09 Oct Sugar tax is an argument that carries little weight
James Paterson — Herald Sun — 9 October 2017
Australians are struggling with energy prices and a high cost of living. But that doesn’t stop so-called public health experts from constantly proposing new taxes.
The latest example is the Obesity Policy Coalition (OPC), whose Tipping the Scales report calls for taxes on sugary drinks, to increase their price by 20 per cent.
The OPC is comprised of many of the public health organisations that have spearheaded the anti-smoking campaign, so it’s hardly surprising that their plan to reduce obesity involves taxing Australians in the hope that they’ll change their behaviour. The taxes will disproportionately affect the poorest Australians who are already struggling to afford increasingly high costs of living.
That would be a concerning side effect if the policy was guaranteed to work. But international evidence suggests such a policy is unlikely to have any noticeable positive impact on obesity rates.
The OPC is following the guidance of the World Health Organisation which, in 2016, urged countries to adopt fiscal policies that to reduce childhood obesity.
According to their report, “fiscal policies that lead to at least a 20 per cent increase in the retail price of sugary drinks would result in proportional reductions in consumption of such products.”
The OPC cites an additional Australian study that estimates a 20 per cent price increase for sugary drinks could reduce consumption by 12.6 per cent.
The modelling in these studies may seem persuasive. But studies of actual, real-world examples tell quite a different story.
As many as 33 US states now have some form of “soda” tax. However, multiple studies into the impact of these taxes have found no effect on obesity.
In a 2010 study in the Journal of Public Economics, the three authors from Yale, Emory, and Bates College found that while soda taxes caused a “modest reduction in soft drink consumption” among children and adolescents, they had no effect on obesity. That was because “any reduction in soft drink consumption has been offset by the consumption of other calories.”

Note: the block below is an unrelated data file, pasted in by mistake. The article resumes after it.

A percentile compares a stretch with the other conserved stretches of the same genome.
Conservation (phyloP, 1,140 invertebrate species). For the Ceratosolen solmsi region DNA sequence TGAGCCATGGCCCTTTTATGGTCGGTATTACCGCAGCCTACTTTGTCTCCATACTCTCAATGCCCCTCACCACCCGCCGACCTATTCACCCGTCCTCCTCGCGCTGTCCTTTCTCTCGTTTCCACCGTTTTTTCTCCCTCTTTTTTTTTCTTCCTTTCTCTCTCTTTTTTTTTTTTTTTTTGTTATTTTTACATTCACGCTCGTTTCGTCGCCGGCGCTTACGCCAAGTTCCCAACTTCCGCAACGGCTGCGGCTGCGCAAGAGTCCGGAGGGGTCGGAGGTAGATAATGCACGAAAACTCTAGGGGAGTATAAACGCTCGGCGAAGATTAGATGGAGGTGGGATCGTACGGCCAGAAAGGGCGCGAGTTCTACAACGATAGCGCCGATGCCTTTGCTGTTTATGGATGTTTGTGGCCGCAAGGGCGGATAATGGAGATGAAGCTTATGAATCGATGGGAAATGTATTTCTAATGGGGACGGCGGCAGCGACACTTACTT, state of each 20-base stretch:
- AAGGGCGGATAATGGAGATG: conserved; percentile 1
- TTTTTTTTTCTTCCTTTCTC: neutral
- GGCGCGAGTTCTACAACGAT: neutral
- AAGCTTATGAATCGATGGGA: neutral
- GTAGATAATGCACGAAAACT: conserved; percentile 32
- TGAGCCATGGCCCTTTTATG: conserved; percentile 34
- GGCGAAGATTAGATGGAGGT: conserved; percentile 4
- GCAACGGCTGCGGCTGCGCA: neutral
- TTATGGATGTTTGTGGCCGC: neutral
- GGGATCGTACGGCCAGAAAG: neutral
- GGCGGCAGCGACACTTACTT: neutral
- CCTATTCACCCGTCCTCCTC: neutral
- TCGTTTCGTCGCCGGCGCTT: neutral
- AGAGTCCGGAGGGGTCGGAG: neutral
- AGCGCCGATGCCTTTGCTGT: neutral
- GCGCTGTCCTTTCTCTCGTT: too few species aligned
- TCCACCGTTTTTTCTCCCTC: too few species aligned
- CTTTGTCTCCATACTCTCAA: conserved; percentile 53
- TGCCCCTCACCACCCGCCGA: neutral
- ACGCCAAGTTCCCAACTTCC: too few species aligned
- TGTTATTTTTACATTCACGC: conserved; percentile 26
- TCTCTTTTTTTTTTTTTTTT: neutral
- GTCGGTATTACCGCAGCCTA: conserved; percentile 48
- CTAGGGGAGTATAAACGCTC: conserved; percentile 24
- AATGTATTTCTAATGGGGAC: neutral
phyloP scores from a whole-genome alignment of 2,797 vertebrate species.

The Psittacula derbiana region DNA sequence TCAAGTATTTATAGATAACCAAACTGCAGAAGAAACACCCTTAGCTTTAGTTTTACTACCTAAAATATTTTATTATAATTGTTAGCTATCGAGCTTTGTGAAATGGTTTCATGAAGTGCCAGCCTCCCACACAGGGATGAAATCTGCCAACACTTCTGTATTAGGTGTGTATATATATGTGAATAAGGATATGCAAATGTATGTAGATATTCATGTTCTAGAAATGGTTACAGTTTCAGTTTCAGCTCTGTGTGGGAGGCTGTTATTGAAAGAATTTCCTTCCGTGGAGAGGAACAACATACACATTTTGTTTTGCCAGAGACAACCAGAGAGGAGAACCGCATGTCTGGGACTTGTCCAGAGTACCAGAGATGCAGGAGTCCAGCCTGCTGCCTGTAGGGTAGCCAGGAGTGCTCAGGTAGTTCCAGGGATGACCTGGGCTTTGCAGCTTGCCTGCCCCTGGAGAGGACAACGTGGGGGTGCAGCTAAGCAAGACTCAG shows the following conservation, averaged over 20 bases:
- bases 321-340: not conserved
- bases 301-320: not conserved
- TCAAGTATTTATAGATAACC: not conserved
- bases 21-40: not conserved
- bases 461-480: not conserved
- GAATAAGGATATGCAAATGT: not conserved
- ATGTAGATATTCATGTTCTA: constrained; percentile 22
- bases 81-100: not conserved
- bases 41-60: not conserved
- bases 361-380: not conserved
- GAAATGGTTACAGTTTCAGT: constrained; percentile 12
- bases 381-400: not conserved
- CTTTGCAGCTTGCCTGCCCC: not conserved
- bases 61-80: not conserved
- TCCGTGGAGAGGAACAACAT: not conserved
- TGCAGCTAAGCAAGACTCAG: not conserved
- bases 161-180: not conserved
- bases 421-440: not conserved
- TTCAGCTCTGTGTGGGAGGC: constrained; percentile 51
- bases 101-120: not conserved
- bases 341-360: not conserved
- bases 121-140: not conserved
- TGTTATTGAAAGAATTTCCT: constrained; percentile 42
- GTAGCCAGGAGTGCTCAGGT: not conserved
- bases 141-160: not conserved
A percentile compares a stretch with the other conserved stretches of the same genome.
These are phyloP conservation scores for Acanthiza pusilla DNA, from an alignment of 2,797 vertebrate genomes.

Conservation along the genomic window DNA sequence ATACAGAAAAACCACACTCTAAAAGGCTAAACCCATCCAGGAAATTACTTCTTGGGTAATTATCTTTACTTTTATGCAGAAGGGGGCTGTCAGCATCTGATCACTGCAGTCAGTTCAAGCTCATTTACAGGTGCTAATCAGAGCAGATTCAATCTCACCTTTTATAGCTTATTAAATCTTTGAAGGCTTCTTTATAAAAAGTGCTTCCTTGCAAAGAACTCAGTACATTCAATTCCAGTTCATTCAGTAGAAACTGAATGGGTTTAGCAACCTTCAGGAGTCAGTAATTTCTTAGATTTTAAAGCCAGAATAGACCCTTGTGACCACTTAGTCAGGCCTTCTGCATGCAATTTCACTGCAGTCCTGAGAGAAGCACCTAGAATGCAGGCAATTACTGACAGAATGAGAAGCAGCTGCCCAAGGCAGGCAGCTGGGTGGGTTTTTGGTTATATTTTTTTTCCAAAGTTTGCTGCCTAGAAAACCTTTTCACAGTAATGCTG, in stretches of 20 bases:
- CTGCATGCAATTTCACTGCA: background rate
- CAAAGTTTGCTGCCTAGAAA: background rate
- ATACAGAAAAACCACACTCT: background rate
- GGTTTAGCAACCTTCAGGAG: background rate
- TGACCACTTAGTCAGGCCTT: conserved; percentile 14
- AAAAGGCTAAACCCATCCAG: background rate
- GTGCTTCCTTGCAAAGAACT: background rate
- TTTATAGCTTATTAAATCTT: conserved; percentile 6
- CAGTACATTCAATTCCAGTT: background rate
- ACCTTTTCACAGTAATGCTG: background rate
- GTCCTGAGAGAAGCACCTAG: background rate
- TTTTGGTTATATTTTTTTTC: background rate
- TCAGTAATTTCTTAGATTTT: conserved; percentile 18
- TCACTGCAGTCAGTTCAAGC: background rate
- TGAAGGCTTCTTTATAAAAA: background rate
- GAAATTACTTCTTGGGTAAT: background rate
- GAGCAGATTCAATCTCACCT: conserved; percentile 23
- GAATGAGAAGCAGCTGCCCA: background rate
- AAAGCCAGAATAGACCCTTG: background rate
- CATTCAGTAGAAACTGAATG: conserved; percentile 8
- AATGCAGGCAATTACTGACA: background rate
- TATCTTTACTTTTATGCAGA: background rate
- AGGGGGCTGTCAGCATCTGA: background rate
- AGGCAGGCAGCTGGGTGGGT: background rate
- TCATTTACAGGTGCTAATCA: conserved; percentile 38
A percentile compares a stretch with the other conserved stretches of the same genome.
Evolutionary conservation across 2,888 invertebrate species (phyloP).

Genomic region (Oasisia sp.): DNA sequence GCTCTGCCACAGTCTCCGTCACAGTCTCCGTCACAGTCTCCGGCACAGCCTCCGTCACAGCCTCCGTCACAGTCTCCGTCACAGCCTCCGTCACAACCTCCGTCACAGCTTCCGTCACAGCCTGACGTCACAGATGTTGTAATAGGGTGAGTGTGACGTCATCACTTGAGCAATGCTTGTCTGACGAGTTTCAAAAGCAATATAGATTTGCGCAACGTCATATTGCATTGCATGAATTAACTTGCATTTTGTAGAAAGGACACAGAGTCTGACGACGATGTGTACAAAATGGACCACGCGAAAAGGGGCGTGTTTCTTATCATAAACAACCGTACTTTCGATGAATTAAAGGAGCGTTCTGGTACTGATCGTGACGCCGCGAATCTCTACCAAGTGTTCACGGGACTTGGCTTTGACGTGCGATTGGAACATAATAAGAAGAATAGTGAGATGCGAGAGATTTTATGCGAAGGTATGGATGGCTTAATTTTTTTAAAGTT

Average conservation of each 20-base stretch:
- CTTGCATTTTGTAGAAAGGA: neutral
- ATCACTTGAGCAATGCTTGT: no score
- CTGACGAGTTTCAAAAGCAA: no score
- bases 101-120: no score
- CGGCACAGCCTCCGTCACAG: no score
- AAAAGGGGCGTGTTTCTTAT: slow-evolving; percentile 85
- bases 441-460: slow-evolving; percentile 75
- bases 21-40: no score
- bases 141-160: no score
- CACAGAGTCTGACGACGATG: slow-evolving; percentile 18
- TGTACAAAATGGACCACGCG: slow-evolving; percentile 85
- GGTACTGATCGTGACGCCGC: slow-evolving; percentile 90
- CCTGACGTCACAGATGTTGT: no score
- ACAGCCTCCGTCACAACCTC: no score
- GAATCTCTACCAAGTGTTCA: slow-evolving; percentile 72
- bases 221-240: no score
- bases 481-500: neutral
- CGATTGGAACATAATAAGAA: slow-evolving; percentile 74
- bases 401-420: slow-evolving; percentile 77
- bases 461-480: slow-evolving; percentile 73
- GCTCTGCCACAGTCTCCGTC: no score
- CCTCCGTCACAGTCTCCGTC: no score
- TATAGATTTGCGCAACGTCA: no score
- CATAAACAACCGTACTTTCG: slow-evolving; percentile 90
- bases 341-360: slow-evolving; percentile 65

A 2009 study in the Journal of Adolescent Health also found “no statistically significant associations between state-level soda taxes and adolescent (body mass index).”
A 2013 study in the Evans School Review produced similar finding.
And in typically understated academic style, a 2013 systemic review of 880 studies – published in the peer-reviewed Open Access Journal, PLOS ONE – concluded that “the public health case for using economic instruments to promote dietary and physical activity behaviour change may be less compelling than some proponents have claimed.”
At the very least, that should cause people to doubt the benefits of increasing taxes on selective food categories, the consumption of which public health experts want to discourage.
The OPC does cite one real-world example to justify their tax proposal: the 10 per cent tax on sugar-sweetened beverages that the Mexican government introduced in 2014.
It cites a study showing the tax decreased the sale of targeted beverages by 7.6 per cent over the two years after it was introduced.
However, as Christopher Snowden of the UK’s Institute of Economic Affairs has pointed out, figures from Mexico’s National Institute of Public Health – which strongly supports the tax – clearly show that annual sales of sugary drinks actually increased after the tax was introduced.
At this point, it looks like the OPC’s recommendation is just another paternalistic policy proposal that will harm the most vulnerable Australians and turn Australia into more of a nanny state, with only a remote chance of actually reducing obesity rates.
Rather than attempting to manipulate Australian citizens through new taxes that increase the cost of particular food or drink, governments – and the many state-funded public health bodies – should be encouraging people to take greater personal responsibility for their lives.
It is individuals who will be most impacted by poor health choices and it’s individuals who will benefit most by leading a healthy lifestyle.
Ultimately, however, the necessary lifestyle changes can’t be dictated in a paternalistic, top-down manner by governments and public health organisations, regardless of how right they think they are.
This article originally appeared in the Herald Sun.